Politics & Policy

Mudslinging at the Bachmanns

Not America now, dear — I have a headache.

Michele Bachmann gives me a headache.

But it’s not the Minnesota congresswoman herself who is to blame for the pain. It’s so many of the stories about her and her husband.

See or hear her name these days and you will probably be in for some head-pounding disappointment from the story that follows. But if it was about the former governor of Minnesota worming his way out of a comment that was beneath him, at least that was an improvement over the week before and the outrageous you’re-so-gay dance led by MSNBC. (If only it were The Last Word.)

#ad#That’s right. We’re still months away from the first caucuses and primaries of the presidential nominating season, and already things have gotten way out of control. Accusations that Bachmann is heavily medicated on account of incapacitating headaches were just the latest attempts to nip her candidacy in the bud.

The attack started with a story quoting a former aide, who insisted: “The migraines are so bad and so intense, she carries and takes all sorts of pills. Prevention pills. Pills during the migraine. Pills after the migraine, to keep them under control. She has to take these pills wherever she goes.”

So — after at least one other candidate openly legitimized the issue — the candidate released a doctor’s note. The attending physician of the U.S. Congress wrote that Bachmann gets migraines but has “normal” brain scans. “It has not been necessary for [her] to take daily scheduled medications to manage this condition,” he continued.

At least the alleged pain-and-pill problem was an improvement over the previous accusation: that Bachmann’s husband, Marcus, must be a closeted gay man. Marcus Bachmann runs a counseling clinic that appears to reject the just-about-any-desire-is-good-and-right-to-pursue mindset. The evidence of his gayness was that his clinic supposedly helps people with homosexual desires to resist acting on them. “Pray the gay away,” was how media outlets put it. Marcus Bachmann’s denial that his clinic does this kind of reparative therapy inspired little but yawns from some who were already too far along in their story line. Instead they chorused: He must be gay. Haven’t you heard the way he talks?Haven’t you seen the way he dances?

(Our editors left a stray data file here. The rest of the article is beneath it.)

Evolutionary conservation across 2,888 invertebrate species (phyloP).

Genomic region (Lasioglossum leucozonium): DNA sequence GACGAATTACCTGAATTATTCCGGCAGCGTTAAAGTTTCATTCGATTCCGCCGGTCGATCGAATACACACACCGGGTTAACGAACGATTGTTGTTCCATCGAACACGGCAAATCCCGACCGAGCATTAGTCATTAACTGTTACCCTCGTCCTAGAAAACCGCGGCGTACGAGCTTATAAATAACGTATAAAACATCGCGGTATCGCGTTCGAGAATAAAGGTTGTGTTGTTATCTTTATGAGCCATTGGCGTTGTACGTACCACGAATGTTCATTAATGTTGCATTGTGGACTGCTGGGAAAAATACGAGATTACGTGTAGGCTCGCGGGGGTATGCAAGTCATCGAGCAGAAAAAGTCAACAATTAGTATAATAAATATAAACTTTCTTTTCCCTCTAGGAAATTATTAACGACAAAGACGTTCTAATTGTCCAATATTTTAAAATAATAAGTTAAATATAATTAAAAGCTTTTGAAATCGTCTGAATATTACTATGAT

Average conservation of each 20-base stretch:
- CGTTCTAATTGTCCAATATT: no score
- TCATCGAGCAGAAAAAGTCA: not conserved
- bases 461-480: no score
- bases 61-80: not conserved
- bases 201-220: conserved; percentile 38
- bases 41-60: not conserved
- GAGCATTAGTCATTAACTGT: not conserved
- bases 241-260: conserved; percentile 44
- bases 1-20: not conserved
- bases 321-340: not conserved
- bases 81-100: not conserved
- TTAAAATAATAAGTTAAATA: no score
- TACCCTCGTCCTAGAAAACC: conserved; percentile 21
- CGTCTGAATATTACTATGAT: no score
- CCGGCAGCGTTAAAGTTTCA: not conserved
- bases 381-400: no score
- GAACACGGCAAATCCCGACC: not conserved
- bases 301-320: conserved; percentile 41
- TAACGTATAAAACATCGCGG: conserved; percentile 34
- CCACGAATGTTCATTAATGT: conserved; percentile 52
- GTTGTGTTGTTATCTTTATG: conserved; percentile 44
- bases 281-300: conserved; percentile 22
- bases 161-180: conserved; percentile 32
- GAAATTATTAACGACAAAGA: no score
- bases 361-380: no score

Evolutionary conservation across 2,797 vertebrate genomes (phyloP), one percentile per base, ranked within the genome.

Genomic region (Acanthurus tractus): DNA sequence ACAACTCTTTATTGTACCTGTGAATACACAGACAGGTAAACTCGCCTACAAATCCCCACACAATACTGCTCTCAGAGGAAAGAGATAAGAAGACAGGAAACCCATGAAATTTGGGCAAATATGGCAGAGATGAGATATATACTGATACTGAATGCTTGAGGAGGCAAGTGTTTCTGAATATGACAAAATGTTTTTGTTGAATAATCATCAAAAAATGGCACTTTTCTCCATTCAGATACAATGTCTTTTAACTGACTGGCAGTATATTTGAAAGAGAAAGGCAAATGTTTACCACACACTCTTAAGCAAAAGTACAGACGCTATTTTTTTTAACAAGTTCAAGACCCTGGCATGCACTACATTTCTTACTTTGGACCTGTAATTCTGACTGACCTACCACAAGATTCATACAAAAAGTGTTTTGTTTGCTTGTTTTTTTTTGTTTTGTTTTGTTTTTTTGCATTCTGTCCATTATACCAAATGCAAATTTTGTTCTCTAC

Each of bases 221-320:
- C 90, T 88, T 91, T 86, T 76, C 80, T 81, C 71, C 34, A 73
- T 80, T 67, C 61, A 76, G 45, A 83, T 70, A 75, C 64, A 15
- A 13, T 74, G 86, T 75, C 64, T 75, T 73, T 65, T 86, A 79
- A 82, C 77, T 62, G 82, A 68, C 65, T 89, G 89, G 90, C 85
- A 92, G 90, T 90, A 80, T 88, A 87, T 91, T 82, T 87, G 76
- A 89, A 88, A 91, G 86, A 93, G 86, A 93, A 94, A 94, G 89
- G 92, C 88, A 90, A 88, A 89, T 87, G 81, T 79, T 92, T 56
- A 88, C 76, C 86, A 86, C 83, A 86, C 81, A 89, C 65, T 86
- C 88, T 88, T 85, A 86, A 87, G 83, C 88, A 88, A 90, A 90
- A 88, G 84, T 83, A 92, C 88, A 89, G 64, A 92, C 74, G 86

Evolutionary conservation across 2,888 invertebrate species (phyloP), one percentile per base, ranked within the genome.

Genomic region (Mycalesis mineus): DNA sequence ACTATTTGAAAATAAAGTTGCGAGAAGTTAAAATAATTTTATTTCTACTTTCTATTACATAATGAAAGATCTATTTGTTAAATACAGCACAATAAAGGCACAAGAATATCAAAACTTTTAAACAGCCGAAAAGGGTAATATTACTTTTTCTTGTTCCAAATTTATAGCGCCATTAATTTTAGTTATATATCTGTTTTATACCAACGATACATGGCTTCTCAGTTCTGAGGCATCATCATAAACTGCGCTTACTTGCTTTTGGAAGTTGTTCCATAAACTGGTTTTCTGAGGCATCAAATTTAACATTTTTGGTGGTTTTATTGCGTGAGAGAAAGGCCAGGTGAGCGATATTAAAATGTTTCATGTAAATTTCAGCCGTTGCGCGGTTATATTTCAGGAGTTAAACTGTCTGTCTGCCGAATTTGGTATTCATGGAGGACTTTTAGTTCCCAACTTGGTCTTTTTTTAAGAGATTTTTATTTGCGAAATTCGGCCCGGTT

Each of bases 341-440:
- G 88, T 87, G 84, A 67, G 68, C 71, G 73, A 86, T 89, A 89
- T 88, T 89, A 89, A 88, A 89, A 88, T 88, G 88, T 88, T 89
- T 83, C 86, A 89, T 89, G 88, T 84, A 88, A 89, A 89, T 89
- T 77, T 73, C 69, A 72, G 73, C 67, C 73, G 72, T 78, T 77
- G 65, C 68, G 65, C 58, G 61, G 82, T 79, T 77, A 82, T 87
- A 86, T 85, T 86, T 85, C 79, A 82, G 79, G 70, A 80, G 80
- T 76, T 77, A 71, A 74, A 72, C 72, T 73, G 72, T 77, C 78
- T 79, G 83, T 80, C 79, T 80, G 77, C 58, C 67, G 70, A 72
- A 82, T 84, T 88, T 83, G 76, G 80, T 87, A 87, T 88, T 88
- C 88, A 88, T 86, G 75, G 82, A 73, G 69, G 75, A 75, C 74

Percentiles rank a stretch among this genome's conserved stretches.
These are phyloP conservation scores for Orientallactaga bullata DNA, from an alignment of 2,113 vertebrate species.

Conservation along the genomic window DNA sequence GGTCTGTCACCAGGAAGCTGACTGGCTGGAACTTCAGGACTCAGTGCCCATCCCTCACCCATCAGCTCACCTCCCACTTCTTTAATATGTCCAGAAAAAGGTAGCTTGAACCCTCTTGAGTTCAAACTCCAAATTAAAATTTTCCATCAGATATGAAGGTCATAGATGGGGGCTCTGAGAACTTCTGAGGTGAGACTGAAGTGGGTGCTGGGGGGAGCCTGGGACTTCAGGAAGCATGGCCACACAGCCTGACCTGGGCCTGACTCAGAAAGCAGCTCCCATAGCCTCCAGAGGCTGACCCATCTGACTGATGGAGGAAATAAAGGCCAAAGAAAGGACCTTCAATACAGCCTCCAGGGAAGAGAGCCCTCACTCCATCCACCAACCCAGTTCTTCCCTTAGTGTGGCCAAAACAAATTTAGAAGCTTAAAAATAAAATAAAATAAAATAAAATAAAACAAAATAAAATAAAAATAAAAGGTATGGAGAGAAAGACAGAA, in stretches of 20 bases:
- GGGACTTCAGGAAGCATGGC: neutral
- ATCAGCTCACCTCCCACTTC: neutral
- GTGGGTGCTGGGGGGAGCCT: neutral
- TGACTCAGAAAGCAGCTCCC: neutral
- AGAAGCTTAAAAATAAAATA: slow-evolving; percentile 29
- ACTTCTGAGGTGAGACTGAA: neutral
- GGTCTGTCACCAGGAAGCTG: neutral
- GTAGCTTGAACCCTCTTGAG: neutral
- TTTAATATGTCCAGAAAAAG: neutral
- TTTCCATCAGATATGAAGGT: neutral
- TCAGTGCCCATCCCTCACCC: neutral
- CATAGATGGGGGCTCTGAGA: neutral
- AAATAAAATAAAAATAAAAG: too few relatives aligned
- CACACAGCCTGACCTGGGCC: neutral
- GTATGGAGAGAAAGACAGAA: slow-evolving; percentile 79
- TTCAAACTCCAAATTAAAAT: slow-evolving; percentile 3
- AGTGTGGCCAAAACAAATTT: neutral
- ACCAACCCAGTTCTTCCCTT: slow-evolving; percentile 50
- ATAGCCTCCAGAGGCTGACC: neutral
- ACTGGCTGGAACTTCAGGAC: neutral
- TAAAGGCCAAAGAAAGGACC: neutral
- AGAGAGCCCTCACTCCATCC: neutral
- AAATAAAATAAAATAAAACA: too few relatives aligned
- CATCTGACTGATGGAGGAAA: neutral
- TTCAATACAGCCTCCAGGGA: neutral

He “appears to be a lying closet case,” sex columnist Dan Savage wrote.

And it was far from only Savage, who made a name for himself in 2008 by derailing any Google search for then Pennsylvania senator Rick Santorum, now a rival of Bachmann’s for the 2012 nomination. It has been open season on Representative Bachmann’s spouse. Daily Show host Jon Stewart explained that Bachmann “dances and sounds not only gay, but center-square gay.” He counsels men to go straight, Stewart joked, “so he can hoard all the gayness for himself.” 

Slate writer William Saletan commented: “There’s nothing new about calling somebody gay based on a lisp or a girlish gait. We all saw, did, or suffered it in grade school. What’s unusual is seeing grown-up gays and liberals do it in 2011 with such open ridicule.” And when covering campaigns, they even come armed with studies on “gaydar.” Savage seeks to justify the outing, insisting that it is what the people want: “He appears to be a lying closet case, a lying closet case who’s made convincing other gay people to join him in the closet his life’s work. And straight people don’t like being lied to. Not any more.”